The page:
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Soft Sand Review Consultation – March 2019

Two potential sites in Duncton have been identified – Coopers Moor and Duncton Common and the Parish Council sent the following comments to WSCC:
Further to our Parish Council meeting on 4th March where the Soft Sand Review was discussed, Duncton Parish Council (DPC) would like to submit the following comments in response to the Soft Sand Review Consultation.

The comments below are in response to question 5 on the Response Form and are concerning the Coopers Moor and Duncton Common sites.

  • The noise, light and air pollution generated by the existing sand pit at Heath End is ongoing and an extension of the current site into these new locations will make the closure, and importantly, the promised regeneration, of the Heath End site less likely.
  • The cumulative social and economic impact of this long-term development on the surrounding area is unjustifiable considering the area has already suffered from mineral extraction at Heath End for a number of decades. 
  • The sand pit is a blot on the landscape in an area of outstanding beauty which is visible from higher ground in the National Park, not least from the viewpoint on Duncton Hill, which the SDNP considers of strategic importance. There would therefore be an unacceptable impact on landscape character.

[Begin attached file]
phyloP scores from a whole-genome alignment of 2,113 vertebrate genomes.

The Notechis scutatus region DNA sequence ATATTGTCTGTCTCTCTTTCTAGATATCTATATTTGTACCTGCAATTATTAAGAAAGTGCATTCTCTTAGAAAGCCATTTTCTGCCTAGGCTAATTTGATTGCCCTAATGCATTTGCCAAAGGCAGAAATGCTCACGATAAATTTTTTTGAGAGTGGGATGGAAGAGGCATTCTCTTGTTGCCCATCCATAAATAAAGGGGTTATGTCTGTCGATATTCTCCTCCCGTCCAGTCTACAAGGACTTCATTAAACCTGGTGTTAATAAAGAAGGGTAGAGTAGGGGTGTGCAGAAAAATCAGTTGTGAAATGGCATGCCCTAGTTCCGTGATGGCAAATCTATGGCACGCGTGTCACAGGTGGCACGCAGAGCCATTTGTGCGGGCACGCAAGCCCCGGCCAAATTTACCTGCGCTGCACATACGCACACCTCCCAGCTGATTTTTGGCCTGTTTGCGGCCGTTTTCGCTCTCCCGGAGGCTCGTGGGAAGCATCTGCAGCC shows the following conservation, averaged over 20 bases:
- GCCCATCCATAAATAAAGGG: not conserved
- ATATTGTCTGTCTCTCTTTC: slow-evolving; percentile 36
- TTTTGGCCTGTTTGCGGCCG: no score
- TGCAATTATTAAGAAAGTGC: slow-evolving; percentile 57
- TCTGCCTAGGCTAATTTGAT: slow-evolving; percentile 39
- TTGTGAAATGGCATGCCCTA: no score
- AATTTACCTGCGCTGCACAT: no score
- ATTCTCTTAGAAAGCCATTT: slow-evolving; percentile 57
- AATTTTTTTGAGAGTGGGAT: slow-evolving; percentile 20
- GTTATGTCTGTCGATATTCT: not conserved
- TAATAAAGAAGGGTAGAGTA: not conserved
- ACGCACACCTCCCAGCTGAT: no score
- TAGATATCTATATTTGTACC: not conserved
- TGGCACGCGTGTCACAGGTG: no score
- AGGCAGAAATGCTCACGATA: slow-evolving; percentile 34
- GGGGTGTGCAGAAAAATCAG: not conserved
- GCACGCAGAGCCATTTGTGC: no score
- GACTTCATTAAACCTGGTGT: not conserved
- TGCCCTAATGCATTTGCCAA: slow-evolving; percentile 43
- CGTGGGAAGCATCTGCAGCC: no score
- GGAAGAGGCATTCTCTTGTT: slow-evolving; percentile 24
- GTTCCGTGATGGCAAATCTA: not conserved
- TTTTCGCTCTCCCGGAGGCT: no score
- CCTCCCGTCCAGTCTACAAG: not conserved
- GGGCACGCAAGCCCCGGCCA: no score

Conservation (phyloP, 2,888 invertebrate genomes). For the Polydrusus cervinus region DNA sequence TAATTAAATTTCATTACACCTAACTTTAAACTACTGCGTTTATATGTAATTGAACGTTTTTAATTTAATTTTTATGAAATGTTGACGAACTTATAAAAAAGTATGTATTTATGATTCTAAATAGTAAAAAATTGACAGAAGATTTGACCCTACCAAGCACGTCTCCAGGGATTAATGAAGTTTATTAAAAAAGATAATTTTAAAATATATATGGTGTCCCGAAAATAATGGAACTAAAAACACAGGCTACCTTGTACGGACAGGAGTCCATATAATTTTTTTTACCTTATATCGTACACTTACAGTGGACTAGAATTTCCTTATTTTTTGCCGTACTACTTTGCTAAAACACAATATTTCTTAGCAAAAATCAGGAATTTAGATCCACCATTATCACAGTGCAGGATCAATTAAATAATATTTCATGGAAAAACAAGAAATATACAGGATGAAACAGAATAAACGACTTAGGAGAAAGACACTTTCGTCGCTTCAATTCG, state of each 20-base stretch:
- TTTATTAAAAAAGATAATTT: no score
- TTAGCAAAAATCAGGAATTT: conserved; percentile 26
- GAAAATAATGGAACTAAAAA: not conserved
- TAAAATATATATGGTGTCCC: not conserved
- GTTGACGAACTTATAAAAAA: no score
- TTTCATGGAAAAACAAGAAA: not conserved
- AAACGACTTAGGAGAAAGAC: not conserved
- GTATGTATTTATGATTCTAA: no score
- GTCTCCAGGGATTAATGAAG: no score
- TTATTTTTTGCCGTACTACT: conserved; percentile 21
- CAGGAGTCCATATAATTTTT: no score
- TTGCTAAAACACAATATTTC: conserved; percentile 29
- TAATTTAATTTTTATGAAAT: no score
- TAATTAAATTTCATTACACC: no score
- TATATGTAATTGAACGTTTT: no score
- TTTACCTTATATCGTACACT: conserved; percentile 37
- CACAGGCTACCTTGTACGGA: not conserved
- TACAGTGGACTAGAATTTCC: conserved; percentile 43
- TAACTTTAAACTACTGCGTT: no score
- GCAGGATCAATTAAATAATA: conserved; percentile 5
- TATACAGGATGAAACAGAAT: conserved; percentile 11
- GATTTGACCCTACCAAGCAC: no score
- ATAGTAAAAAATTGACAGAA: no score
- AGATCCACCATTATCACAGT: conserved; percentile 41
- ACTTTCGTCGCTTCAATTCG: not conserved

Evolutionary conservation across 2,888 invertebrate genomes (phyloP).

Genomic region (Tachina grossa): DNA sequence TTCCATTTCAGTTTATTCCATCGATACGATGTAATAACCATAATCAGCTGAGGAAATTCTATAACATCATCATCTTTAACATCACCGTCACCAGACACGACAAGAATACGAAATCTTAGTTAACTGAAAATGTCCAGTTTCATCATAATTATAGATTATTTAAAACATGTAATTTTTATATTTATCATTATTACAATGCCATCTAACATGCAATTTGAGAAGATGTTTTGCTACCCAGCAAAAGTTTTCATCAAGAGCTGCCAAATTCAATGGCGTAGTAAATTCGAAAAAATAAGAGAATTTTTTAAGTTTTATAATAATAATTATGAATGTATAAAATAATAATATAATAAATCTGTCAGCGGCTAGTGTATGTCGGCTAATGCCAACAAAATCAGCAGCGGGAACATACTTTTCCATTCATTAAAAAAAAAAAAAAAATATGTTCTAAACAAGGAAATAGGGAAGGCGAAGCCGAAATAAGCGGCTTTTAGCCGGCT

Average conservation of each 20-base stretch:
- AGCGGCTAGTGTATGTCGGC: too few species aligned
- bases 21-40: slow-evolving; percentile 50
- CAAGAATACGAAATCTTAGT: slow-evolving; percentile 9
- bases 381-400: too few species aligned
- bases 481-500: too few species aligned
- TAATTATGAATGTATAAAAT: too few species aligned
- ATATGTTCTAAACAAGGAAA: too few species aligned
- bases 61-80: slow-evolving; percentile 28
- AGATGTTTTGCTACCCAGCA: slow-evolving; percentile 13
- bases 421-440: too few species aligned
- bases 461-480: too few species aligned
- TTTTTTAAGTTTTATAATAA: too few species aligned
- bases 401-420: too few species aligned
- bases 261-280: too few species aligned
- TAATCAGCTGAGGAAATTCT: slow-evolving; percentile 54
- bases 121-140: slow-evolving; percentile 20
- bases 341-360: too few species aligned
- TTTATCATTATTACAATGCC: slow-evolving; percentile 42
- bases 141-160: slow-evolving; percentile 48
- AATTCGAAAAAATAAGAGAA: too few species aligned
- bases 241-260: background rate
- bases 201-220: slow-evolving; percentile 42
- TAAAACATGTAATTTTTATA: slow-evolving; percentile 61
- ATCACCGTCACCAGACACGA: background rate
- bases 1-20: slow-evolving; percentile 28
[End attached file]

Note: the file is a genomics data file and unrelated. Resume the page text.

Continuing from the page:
• The level of heavy goods traffic would increase and the dangerous turning from the Graffham Road onto the A285 is not suitable to accommodate large numbers of lorries. 
  • Sites of Special Scientific Interest (SSSIs) have been identified by SDNP rangers in Duncton Common, including rare grasses. 
  • The proposed extraction sites are adjacent to a National Trust conservation area (Lavington Common and Plantation) where extremely rare fauna and flora, including reptiles and birds recognised by the RSPB as endangered species are known to be found.
  • The Serpent Trail, which is a nationally recognised route featured in guide books and popular with walkers, runs through the middle of Duncton Common. It is regularly used for training purposes for the Duke of Edinburgh awards. 
  • The footpaths and key bridle ways running through the common are key links between the surrounding villages into the Petworth area.
  • The local school uses both proposed sites for the formation of forest school leaders and forest school activities with its pupils.
  • The development of the site has the potential to affect the amenity and recreational value of the adjacent areas. 
  • A reduction in the number of visitors to the area would have a severe adverse economic impact on such local businesses as The Cricketers and The Badgers pubs, the Graffham and Redlands campsites and the Heath End Farm shop.

Having lived with the existing sand quarry for many years, Duncton residents are very aware of the impact further developments would have. 

It is clear, moreover, that the extension of the current sand extraction site at Heath End into Coopers Moor and Duncton Common would have severe negative externalities on the lives of our parishioners, the environment, and the local economyAs such, we suggest that the criteria set out by the West Sussex Joint Minerals Local Plan’s Soft Sand Sites Selection Report from January 2019 would require both sites in our Parish to be excluded from consideration for minerals extraction.

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